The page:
Canine Cutaneous Mast Cell Tumors: Associations with Sex, Neuter Status, and Breed
ACVIM 2008
C.R. White1; E. Procter-Gray2; A.E. Hohenhaus1; J. Kelsey2
1The Animal Medical Center, NY, NY, USA; 2University of Massachusetts Medical School, Worcester, MA, USA

This study evaluated dogs with cutaneous mast cell tumors (MCT) seen at the Animal Medical Center (AMC with regard to signalment and American Kennel Club (AKC) breed group.

This was a case-control study of dogs with grade 2 or 3 MCT (cases) diagnosed histologically at the AMC in 1997-1998 and 2005-2006. Cases (N=252) were identified by searching the AMC Pathology Department database. Controls (N=1608) were randomly selected from all dogs seen at the AMC during the 2 time periods.

Breed 

Odds ratio

95% confidence
interval

P-value

Boxer

5.26

2.55-10.87

<.001

Labrador

3.64

2.18-6.08

<.001

Pug

2.73

1.29-5.79

0.009

Golden Retriever

2.14

1.15-4.00

0.017

Intact female (FI) dogs had a significantly lower relative risk for developing MCT when compared to spayed females (FS) (OR=6.36, 95%C.I [3.46-11.72]], p<.001), castrated males (MC) (OR=4.23, 95%C.I. [2.26-7.92], p<.001), and intact males (MI) (OR=2.22, 95%C.I. [1.14-4.32], p=.02). Pairwise comparisons using the Scheffe adjustment for multiple comparisons showed that the 4 categories fell into 3 groups with respect to odds of MCT: FS> MC > intact dogs of both sexes. The odds ratio (OR) of having a MCT according to breed was examined for the 25 most popular breeds at the AMC relative to mixed breed dogs. Adjusting for age, sex, and year, boxers had the highest OR of MCT. Yorkshire Terriers (OR=0.28, 95% C.I. [0.08-0.92], p=.04) had significantly lower odds of MCT than mixed breeds. When odds ratios for MCT were examined according to AKC grouping of breeds, the sporting (OR=2.50, 95% C.I. [1.64-3.79], p<.001) and working (OR=1.89, 95% C.I. [1.15-3.11], p=.01) groups were found to have a significantly increased OR for developing MCT. Logistic regression showed that within the AMC canine population the odds of MCT in dogs 6-10 years of age (OR=5.16, 95% C.I. [3.57-7.45], p<.001) and dogs >10 years old (OR=3.34, 95% C.I. [2.24-4.97], p<.001) were significantly higher than among dogs 0-5 years of age.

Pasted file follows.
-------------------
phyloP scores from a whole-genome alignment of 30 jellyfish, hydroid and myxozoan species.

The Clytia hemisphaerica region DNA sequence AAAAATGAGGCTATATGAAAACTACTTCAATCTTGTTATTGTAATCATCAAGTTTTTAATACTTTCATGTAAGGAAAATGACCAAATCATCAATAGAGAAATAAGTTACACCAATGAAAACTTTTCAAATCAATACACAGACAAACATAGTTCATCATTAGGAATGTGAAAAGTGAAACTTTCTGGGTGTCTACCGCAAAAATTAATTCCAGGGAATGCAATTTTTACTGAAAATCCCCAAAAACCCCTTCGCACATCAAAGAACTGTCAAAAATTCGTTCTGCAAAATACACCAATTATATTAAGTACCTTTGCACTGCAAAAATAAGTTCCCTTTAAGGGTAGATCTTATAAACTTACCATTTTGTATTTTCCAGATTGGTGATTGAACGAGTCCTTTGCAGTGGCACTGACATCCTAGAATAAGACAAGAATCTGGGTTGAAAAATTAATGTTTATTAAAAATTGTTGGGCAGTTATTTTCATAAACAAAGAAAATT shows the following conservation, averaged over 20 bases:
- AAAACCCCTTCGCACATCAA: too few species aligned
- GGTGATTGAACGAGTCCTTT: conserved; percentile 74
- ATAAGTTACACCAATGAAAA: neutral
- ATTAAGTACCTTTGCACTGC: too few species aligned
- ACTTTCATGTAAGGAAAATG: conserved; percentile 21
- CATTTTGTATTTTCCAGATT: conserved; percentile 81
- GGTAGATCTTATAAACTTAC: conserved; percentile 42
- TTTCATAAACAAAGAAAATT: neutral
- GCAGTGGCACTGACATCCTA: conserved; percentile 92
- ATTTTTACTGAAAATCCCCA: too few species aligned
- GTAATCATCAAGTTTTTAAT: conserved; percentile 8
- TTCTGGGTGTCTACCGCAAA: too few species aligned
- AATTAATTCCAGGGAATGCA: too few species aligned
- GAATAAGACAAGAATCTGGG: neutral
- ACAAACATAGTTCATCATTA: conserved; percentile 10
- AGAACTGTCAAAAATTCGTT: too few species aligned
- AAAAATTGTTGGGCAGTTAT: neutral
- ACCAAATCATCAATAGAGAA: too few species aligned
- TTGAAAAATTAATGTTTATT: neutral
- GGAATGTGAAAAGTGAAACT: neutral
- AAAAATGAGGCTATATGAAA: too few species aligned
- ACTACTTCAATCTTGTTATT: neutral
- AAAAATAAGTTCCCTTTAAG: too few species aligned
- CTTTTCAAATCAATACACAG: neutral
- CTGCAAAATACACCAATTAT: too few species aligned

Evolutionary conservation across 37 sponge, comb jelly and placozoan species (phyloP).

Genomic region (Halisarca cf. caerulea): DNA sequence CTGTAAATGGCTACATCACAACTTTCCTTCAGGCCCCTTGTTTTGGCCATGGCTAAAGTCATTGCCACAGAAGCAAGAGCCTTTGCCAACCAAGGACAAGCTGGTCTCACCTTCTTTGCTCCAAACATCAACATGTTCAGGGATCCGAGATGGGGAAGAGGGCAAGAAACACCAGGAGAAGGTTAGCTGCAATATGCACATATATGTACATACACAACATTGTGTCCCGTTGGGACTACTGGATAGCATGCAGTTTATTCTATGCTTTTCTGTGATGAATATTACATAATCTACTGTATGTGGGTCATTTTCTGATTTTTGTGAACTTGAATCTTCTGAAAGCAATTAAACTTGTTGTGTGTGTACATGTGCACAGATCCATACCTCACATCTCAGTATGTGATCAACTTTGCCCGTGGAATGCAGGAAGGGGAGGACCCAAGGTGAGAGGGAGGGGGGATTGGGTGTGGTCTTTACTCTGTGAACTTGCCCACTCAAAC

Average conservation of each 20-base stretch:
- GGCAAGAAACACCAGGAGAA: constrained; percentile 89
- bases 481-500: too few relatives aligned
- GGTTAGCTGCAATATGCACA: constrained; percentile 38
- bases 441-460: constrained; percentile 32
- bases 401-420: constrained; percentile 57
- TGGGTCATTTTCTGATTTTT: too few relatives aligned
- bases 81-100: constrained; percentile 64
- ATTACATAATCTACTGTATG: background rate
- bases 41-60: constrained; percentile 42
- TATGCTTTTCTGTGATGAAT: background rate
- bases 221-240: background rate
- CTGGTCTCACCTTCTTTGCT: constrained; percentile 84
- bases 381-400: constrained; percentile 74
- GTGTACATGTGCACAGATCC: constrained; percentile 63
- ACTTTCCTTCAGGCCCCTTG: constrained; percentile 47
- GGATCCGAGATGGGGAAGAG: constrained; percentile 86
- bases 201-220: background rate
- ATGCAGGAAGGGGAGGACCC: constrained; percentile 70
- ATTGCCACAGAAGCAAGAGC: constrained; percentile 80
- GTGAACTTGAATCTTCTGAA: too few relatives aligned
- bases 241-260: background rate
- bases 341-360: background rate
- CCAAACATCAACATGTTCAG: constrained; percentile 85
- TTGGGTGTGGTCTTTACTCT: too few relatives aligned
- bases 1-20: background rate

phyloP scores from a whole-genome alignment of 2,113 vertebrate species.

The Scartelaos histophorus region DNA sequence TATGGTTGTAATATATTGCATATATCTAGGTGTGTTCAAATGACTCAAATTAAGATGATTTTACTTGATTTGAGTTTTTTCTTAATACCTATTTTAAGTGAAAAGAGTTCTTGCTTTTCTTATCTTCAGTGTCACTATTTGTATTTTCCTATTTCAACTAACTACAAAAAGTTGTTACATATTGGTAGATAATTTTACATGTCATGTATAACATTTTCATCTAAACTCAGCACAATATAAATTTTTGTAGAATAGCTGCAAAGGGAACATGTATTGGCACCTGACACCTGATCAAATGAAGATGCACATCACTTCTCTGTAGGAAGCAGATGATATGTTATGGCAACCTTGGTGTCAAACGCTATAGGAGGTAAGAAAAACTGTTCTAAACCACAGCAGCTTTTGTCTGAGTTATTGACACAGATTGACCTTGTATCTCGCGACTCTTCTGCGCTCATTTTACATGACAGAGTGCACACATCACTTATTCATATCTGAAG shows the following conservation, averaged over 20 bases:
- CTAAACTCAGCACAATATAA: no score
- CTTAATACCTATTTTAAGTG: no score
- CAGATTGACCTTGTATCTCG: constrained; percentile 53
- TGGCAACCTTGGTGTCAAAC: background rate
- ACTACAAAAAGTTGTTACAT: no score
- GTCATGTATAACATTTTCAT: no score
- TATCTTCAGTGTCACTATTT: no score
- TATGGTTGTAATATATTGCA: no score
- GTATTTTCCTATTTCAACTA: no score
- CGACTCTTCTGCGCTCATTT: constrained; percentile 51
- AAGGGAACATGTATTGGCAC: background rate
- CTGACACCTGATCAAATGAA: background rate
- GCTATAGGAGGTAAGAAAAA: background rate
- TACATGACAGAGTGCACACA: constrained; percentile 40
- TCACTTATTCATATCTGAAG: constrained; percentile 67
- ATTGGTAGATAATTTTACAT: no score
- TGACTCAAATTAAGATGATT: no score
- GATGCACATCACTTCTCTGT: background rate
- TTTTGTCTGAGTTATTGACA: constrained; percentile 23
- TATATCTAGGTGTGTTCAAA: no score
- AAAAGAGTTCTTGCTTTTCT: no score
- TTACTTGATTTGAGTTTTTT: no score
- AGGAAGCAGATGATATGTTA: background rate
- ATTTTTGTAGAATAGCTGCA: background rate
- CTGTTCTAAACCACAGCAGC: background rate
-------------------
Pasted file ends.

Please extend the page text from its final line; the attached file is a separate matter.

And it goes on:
This study identifies a previously unreported association between neuter status and MCT. It also confirms previously reported breed predilections for the development of MCT and identifies specific AKC breed groups with higher odds of this tumor.

Speaker Information
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Carrie White


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